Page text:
Growing Barramundi in Aquaponics

Author: Nathan   Date Posted:27 December 2017 

So, when my wife first came to me with the idea of aquaponics I was extremely excited about the potential. I had always wanted to grow barramundi!!! Before we dived into this though, we needed to get the set up right and try to limit the risk of losing all the fish. We started with Jade Perch and really had no problems.

When we decided to start a second system it was always to be for barramundi. The biggest thing I knew that we needed to accommodate to increase survival was temperature. Our first year with the Jades the water got to 9 degrees over winter. And it wasn’t just one or two days, it stayed like that for over 2 weeks. It would rise during the day to 13-15 degrees.

Barramundi are tropical fish and really anything under 15 degrees stops them from feeding and then sustained lower temps and they will die. I decided that having a heater will at least provide warmth in a small radius to the fish.

When we got the fish (20 of them), they were a lot smaller than what I hoped. The smallest was about 10-12mm and the largest was about 25-30mm. I decided to run them in a spare large fish tank that I had to try and get them to grow quicker while still being able to monitor them easily. So for about 6 weeks they stay in the fish tank and grew quite well. I fed them blood worms and fish food pellets ground up.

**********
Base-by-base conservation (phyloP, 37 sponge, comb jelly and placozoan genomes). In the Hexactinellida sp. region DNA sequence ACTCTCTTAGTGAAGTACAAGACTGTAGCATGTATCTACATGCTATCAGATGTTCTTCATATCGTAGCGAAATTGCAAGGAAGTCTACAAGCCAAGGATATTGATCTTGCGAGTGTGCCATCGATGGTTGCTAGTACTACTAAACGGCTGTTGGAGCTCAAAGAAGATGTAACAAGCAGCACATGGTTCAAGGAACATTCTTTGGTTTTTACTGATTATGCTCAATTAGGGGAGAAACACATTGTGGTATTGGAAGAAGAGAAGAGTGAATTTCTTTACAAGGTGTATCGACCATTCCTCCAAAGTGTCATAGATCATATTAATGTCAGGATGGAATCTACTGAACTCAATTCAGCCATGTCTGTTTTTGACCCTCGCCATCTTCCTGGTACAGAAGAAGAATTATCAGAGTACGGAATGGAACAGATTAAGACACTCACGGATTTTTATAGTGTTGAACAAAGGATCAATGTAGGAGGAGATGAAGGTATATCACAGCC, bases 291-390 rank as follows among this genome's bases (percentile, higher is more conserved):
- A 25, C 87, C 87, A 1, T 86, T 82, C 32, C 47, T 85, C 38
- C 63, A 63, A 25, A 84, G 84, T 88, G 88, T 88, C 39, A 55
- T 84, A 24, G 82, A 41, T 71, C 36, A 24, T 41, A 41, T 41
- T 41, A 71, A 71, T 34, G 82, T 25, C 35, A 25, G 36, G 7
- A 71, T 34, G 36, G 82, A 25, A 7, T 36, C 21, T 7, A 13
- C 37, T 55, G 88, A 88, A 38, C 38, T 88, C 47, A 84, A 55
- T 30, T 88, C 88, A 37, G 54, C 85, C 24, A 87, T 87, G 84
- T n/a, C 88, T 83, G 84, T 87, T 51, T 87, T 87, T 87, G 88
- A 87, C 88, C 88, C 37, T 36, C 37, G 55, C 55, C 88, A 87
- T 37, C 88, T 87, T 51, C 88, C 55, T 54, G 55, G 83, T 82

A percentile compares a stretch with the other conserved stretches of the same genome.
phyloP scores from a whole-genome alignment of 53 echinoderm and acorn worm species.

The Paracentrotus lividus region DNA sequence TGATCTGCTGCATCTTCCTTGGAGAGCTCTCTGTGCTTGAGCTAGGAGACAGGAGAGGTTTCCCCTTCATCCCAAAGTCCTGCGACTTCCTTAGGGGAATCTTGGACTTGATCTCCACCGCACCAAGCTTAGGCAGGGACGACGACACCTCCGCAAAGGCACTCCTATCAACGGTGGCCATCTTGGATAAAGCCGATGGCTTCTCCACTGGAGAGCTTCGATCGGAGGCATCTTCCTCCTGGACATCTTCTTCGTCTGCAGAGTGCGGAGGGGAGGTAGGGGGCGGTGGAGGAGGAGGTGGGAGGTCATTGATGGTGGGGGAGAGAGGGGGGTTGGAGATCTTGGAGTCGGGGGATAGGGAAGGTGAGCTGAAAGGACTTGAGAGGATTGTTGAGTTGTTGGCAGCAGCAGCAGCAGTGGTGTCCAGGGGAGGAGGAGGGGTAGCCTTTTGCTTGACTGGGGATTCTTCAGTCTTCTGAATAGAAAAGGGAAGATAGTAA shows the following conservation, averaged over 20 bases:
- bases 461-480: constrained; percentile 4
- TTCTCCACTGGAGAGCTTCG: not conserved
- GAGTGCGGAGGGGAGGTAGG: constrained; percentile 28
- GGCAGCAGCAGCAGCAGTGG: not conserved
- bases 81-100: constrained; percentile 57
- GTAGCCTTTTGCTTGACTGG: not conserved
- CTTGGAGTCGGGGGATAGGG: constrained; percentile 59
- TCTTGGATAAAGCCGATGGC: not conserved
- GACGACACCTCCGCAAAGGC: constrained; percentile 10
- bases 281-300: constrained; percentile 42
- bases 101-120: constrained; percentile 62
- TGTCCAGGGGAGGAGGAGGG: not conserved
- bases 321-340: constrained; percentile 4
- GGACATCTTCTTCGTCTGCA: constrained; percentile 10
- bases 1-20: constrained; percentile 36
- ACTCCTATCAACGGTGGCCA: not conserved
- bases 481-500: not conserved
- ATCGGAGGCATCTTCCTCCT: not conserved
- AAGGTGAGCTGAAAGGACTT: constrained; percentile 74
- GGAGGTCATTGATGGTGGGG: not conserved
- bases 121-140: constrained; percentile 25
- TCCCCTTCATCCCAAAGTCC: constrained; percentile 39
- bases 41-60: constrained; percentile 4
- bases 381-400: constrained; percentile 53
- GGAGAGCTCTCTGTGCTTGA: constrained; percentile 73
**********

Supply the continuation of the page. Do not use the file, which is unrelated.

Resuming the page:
After 6 weeks, I put the largest ones into the pod. They were over 50mm by this stage. There were about 4 that were a lot smaller that I kept in the tank a little longer. These would have become food for the other so I wanted to give them a fighting chance. While they were in the fish tank I only had one death and he was the smallest.

The test was over the winter period and this year as you know winter didn’t really hit Brisbane. I didn’t get a day where the water got below 10 degrees and the aquarium heater i had provided enough radiant heat for them over winter. They did slow down their eating and I only fed them once every 2-3 days. Now i feed them twice a day. I still have 16 barramundi left and all the ones that did die did so before winter hit.

They have proven themselves to be a lot hardier and tolerant than I expected. I know that if they were in a larger tank they would grow a lot quicker but this is the set up we have and the growth rates are actually comparable to the Jade perch.

I have now had them in the pod for 12months and they are nearly ready to eat. I was hoping they would be ready for Christmas but they are just not quite there. I will definitely be continuing with a tank of barramundi for the future.